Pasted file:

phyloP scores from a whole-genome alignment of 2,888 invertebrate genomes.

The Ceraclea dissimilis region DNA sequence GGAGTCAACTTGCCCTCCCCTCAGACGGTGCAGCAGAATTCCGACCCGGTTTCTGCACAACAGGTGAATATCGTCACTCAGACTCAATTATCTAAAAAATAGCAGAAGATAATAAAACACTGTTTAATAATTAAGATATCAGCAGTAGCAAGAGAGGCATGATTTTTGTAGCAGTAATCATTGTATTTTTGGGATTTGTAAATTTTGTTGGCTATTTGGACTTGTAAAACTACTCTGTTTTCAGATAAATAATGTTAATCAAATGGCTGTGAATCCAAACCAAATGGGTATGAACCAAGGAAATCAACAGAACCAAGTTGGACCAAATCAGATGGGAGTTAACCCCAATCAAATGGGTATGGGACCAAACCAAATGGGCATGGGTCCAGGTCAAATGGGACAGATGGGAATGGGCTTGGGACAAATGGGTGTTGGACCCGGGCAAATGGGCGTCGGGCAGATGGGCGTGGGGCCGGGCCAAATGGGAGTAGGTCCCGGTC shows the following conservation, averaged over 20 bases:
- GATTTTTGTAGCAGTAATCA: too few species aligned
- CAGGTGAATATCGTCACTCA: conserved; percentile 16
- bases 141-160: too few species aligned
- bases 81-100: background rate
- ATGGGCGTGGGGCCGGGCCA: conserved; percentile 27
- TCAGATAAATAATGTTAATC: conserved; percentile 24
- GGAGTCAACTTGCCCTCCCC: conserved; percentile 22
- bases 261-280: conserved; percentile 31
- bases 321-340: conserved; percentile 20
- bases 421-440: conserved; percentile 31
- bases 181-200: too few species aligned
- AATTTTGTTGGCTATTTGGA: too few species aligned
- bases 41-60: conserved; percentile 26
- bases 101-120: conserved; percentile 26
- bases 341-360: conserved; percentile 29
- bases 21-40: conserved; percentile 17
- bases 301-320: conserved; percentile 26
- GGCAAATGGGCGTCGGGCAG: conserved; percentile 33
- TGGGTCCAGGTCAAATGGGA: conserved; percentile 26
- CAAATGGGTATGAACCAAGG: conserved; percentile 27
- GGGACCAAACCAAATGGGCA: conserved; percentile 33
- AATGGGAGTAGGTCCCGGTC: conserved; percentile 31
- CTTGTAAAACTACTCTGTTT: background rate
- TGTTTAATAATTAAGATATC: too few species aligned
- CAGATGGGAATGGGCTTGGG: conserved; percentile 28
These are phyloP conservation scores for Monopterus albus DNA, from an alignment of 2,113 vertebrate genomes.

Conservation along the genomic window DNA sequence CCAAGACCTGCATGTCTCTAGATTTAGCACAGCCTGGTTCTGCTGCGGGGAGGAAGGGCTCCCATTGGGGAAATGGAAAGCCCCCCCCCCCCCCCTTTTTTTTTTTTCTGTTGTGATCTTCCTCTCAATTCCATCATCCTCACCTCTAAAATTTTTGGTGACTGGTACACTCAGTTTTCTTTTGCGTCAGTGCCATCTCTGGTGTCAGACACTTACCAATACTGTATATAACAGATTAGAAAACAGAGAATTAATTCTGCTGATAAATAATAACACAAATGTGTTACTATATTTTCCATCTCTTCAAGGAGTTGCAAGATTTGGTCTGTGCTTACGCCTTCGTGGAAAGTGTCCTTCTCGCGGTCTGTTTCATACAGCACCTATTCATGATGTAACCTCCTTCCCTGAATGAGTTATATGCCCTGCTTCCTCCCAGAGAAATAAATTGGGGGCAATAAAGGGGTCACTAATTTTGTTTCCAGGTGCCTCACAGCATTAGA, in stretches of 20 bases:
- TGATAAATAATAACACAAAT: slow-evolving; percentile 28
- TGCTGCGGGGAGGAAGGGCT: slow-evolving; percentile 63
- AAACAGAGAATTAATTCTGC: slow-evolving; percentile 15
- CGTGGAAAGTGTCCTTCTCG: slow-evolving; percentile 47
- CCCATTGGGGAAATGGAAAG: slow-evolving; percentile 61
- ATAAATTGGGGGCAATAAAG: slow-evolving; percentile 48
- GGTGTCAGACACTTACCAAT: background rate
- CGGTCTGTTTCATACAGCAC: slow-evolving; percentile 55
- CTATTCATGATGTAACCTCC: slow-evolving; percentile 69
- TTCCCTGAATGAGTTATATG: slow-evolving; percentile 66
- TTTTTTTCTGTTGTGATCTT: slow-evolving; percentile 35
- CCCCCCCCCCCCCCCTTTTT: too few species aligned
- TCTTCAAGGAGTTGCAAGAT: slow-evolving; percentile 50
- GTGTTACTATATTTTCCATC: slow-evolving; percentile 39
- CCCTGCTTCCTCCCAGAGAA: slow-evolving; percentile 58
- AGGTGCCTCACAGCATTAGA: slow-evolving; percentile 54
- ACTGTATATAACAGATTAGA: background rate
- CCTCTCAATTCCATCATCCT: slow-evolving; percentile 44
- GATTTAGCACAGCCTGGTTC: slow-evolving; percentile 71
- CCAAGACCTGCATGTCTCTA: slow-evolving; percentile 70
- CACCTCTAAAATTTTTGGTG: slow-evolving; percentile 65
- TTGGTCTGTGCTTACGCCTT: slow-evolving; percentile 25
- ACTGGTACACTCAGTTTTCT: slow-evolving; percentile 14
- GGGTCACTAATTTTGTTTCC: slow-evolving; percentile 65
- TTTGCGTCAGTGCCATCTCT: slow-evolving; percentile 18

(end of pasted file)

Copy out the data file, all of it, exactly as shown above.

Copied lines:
phyloP scores from a whole-genome alignment of 2,888 invertebrate genomes.

The Ceraclea dissimilis region DNA sequence GGAGTCAACTTGCCCTCCCCTCAGACGGTGCAGCAGAATTCCGACCCGGTTTCTGCACAACAGGTGAATATCGTCACTCAGACTCAATTATCTAAAAAATAGCAGAAGATAATAAAACACTGTTTAATAATTAAGATATCAGCAGTAGCAAGAGAGGCATGATTTTTGTAGCAGTAATCATTGTATTTTTGGGATTTGTAAATTTTGTTGGCTATTTGGACTTGTAAAACTACTCTGTTTTCAGATAAATAATGTTAATCAAATGGCTGTGAATCCAAACCAAATGGGTATGAACCAAGGAAATCAACAGAACCAAGTTGGACCAAATCAGATGGGAGTTAACCCCAATCAAATGGGTATGGGACCAAACCAAATGGGCATGGGTCCAGGTCAAATGGGACAGATGGGAATGGGCTTGGGACAAATGGGTGTTGGACCCGGGCAAATGGGCGTCGGGCAGATGGGCGTGGGGCCGGGCCAAATGGGAGTAGGTCCCGGTC shows the following conservation, averaged over 20 bases:
- GATTTTTGTAGCAGTAATCA: too few species aligned
- CAGGTGAATATCGTCACTCA: conserved; percentile 16
- bases 141-160: too few species aligned
- bases 81-100: background rate
- ATGGGCGTGGGGCCGGGCCA: conserved; percentile 27
- TCAGATAAATAATGTTAATC: conserved; percentile 24
- GGAGTCAACTTGCCCTCCCC: conserved; percentile 22
- bases 261-280: conserved; percentile 31
- bases 321-340: conserved; percentile 20
- bases 421-440: conserved; percentile 31
- bases 181-200: too few species aligned
- AATTTTGTTGGCTATTTGGA: too few species aligned
- bases 41-60: conserved; percentile 26
- bases 101-120: conserved; percentile 26
- bases 341-360: conserved; percentile 29
- bases 21-40: conserved; percentile 17
- bases 301-320: conserved; percentile 26
- GGCAAATGGGCGTCGGGCAG: conserved; percentile 33
- TGGGTCCAGGTCAAATGGGA: conserved; percentile 26
- CAAATGGGTATGAACCAAGG: conserved; percentile 27
- GGGACCAAACCAAATGGGCA: conserved; percentile 33
- AATGGGAGTAGGTCCCGGTC: conserved; percentile 31
- CTTGTAAAACTACTCTGTTT: background rate
- TGTTTAATAATTAAGATATC: too few species aligned
- CAGATGGGAATGGGCTTGGG: conserved; percentile 28
These are phyloP conservation scores for Monopterus albus DNA, from an alignment of 2,113 vertebrate genomes.

Conservation along the genomic window DNA sequence CCAAGACCTGCATGTCTCTAGATTTAGCACAGCCTGGTTCTGCTGCGGGGAGGAAGGGCTCCCATTGGGGAAATGGAAAGCCCCCCCCCCCCCCCTTTTTTTTTTTTCTGTTGTGATCTTCCTCTCAATTCCATCATCCTCACCTCTAAAATTTTTGGTGACTGGTACACTCAGTTTTCTTTTGCGTCAGTGCCATCTCTGGTGTCAGACACTTACCAATACTGTATATAACAGATTAGAAAACAGAGAATTAATTCTGCTGATAAATAATAACACAAATGTGTTACTATATTTTCCATCTCTTCAAGGAGTTGCAAGATTTGGTCTGTGCTTACGCCTTCGTGGAAAGTGTCCTTCTCGCGGTCTGTTTCATACAGCACCTATTCATGATGTAACCTCCTTCCCTGAATGAGTTATATGCCCTGCTTCCTCCCAGAGAAATAAATTGGGGGCAATAAAGGGGTCACTAATTTTGTTTCCAGGTGCCTCACAGCATTAGA, in stretches of 20 bases:
- TGATAAATAATAACACAAAT: slow-evolving; percentile 28
- TGCTGCGGGGAGGAAGGGCT: slow-evolving; percentile 63
- AAACAGAGAATTAATTCTGC: slow-evolving; percentile 15
- CGTGGAAAGTGTCCTTCTCG: slow-evolving; percentile 47
- CCCATTGGGGAAATGGAAAG: slow-evolving; percentile 61
- ATAAATTGGGGGCAATAAAG: slow-evolving; percentile 48
- GGTGTCAGACACTTACCAAT: background rate
- CGGTCTGTTTCATACAGCAC: slow-evolving; percentile 55
- CTATTCATGATGTAACCTCC: slow-evolving; percentile 69
- TTCCCTGAATGAGTTATATG: slow-evolving; percentile 66
- TTTTTTTCTGTTGTGATCTT: slow-evolving; percentile 35
- CCCCCCCCCCCCCCCTTTTT: too few species aligned
- TCTTCAAGGAGTTGCAAGAT: slow-evolving; percentile 50
- GTGTTACTATATTTTCCATC: slow-evolving; percentile 39
- CCCTGCTTCCTCCCAGAGAA: slow-evolving; percentile 58
- AGGTGCCTCACAGCATTAGA: slow-evolving; percentile 54
- ACTGTATATAACAGATTAGA: background rate
- CCTCTCAATTCCATCATCCT: slow-evolving; percentile 44
- GATTTAGCACAGCCTGGTTC: slow-evolving; percentile 71
- CCAAGACCTGCATGTCTCTA: slow-evolving; percentile 70
- CACCTCTAAAATTTTTGGTG: slow-evolving; percentile 65
- TTGGTCTGTGCTTACGCCTT: slow-evolving; percentile 25
- ACTGGTACACTCAGTTTTCT: slow-evolving; percentile 14
- GGGTCACTAATTTTGTTTCC: slow-evolving; percentile 65
- TTTGCGTCAGTGCCATCTCT: slow-evolving; percentile 18